I learned that she had started painting only as an adult. Growing up as the child of a civil servant and a teacher in Chile, art was not in her sensible parents' vocabulary of career options. Ana was encouraged to study law or finance, professions that they believed offered a stable future. She graduated from a university in the United States with a degree in international finance. "I studied business to satisfy my parents," she said, "but I had zero interest in making a life of it."

She took the first job she was offered after graduation, as an assistant in an art gallery on Miami Beach, and soon found herself spending much of her free time painting. She started exploring mixed-media compositions soon after.

Over a cup of tea in Ana's studio one afternoon, we talked about her recent work. She'd spent the morning painstakingly weaving filaments of copper-colored silk thread into a small painted canvas. The delicate fibers and the size of the piece were a departure from her usual imposing work. "I don't know how I feel about it yet," she said. "It needs a little more time to bake. I'll keep working on it and see what happens."

The conversation turned to me and my writing. "I can't imagine not writing," I said. "There's something about it that's addictive--in a really good way. Still," I added tentatively, "I've also thought a lot about working with images."

"And...," Ana encouraged. "And nothing." I said, "I just don't have the talent for visual art. I tried, and I'm not good at it."

Ana set down her cup. "Talent, schmalent!," she said in an exasperated tone, adopting the vernacular of her elderly Jewish next-door neighbors. "How does anyone know whether they have talent--whatever that is--until they do something, and then do it again, and then do it again some more? You don't really think having talent means things are easy and perfect the first time out, do you?”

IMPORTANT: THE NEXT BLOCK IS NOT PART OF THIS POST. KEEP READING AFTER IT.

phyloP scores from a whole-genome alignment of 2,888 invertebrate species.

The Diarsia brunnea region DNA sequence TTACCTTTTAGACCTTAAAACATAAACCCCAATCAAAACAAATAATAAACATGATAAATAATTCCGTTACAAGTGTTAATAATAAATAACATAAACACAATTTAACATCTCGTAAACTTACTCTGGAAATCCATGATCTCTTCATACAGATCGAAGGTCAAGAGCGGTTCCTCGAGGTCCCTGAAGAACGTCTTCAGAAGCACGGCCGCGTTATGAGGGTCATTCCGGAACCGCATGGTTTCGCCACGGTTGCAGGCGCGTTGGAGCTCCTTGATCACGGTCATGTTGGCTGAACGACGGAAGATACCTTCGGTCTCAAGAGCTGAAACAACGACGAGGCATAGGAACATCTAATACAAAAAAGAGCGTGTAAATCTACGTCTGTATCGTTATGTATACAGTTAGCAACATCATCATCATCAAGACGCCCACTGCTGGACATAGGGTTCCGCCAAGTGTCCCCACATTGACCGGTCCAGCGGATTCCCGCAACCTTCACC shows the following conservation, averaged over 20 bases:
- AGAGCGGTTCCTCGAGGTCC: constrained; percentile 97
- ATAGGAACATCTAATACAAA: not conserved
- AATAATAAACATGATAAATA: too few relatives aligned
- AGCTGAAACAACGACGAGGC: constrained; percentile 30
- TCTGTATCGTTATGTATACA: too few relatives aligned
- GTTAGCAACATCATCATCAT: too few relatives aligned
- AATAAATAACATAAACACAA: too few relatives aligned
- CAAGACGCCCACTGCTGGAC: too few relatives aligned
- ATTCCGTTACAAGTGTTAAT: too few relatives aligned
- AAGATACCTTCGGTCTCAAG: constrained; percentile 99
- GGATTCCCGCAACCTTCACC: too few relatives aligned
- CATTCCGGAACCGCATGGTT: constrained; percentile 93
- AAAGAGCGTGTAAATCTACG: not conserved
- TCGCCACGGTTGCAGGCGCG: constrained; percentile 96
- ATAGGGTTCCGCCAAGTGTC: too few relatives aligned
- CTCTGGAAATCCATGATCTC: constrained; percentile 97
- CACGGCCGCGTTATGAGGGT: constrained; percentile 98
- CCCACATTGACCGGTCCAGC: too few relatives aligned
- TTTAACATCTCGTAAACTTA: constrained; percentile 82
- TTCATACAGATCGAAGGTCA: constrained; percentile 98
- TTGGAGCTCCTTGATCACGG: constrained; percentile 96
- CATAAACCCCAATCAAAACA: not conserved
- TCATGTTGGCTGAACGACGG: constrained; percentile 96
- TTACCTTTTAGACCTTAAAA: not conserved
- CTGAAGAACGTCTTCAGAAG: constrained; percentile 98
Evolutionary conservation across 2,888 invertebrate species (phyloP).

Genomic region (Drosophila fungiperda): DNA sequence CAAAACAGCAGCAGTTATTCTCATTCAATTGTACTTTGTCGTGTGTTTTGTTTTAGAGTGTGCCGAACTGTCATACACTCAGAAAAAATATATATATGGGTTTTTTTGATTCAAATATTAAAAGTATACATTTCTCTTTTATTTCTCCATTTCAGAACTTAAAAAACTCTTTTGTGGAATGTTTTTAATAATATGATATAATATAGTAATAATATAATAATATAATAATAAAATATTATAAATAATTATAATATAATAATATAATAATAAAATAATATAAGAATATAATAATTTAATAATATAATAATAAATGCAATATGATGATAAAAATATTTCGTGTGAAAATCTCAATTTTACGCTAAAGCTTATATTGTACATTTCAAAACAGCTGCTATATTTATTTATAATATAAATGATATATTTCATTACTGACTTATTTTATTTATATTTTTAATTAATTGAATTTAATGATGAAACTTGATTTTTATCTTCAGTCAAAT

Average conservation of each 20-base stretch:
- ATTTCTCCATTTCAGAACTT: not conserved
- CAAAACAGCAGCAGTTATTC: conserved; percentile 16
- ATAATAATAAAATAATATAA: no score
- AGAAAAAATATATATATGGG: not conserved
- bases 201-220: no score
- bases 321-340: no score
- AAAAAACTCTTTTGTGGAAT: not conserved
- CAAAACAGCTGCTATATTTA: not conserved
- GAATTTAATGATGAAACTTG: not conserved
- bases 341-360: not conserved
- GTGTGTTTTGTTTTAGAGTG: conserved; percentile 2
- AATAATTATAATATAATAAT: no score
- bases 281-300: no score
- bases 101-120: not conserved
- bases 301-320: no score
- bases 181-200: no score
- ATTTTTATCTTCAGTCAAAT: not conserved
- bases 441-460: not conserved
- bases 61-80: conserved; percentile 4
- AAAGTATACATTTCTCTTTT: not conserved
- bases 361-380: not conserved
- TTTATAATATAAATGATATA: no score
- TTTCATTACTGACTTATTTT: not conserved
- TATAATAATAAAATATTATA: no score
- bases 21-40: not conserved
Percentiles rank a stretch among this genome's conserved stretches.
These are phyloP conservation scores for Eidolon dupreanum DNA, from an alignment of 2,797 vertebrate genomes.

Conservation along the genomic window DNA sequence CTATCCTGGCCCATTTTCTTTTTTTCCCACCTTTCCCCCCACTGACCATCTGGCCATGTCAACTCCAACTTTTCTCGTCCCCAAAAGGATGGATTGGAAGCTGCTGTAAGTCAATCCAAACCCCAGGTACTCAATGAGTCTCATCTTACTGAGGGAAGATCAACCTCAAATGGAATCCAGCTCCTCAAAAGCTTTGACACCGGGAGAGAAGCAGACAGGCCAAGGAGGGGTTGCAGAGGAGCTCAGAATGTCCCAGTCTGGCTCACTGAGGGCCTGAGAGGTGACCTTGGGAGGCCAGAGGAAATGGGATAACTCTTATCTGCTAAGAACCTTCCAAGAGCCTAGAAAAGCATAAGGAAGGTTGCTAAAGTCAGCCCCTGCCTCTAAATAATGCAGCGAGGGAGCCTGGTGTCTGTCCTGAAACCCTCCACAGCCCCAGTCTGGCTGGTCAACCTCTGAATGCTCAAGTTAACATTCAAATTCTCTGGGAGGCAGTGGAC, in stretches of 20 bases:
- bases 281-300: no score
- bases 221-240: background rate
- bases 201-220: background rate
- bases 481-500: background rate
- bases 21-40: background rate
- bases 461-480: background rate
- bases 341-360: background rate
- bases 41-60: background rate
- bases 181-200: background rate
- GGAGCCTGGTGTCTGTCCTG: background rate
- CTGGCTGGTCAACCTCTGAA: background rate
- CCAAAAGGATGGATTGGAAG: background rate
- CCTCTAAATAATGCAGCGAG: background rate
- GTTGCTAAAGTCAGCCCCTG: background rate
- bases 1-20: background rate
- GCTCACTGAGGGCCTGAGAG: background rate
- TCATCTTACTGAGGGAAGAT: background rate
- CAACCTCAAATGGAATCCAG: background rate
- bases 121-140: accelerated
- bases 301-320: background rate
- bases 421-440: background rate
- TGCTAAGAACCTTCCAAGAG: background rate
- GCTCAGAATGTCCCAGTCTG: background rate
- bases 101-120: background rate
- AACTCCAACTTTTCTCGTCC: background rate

Her hands unconsciously mimed motions of gathering and placing as she described her frustrating early attempts to integrate three-dimensional objects into her paintings. 

I listened, but I didn't have the nerve to tell her that, yes, I did think that talent was innate and not learned. I didn't have to do and do again to know that it was something I lacked.

When she brought the subject up a few weeks later, I deflected it, telling her I was too busy to start anything new. "I really am busy," I repeated to myself. And I was, wasn't I?

How busy are you?


July 10, 2012

What Would You Do if You Had Nothing to Do?

I wrote recently here about my mania with to-do lists and getting carried away with how much we think we can accomplish. But what if there were no such thing as a to-do list? Yes, I know, the world as we know it would come to an abrupt halt because no one would remember to do anything. Yikes!

Well, maybe. That's probably what I'd think on my most hurry-hurry-ding-ding* days. And if your list is attached to you like one of those sad tethered children at the mall, you may be having similar thoughts right now.

But stay with me.

What if tomorrow the universe suffered a temporary bout of amnesia about to-dos in general?
What if as a side effect we also lost the ability to feel guilty, or anxious, or angry, or annoyed, about what we weren't "getting done"?

Even better, what if there were no repercussions for not crossing something off the list?

Your boss won't care that you don't turn in the weekly report; your mother won't mind that you don't call; your son's lunch will appear magically on the kitchen counter, nutritionally sound and artfully packed.

But wait. It gets better.

Your boss emails that she'd rather write the report herself and tells you to take the day off, your mother decides to take the initiative and call you, and your son asks to pack his own lunch. And so it goes for anything else that might have been on that pesky to-do list that no longer exists. 

So. You have an entire day to yourself. A whole day. To yourself.

There is nothing you have to do.

What do you do?

*from the 1968 film, Sweet November, in which free spirit Sandy Dennis vows to get Anthony Newley, a British businessman, to relax and to cure him of his unhealthy fixation with time. She refers to his problem as "hurry-hurry-ding-ding" because he's always looking at his watch and waiting for its alarm to ring.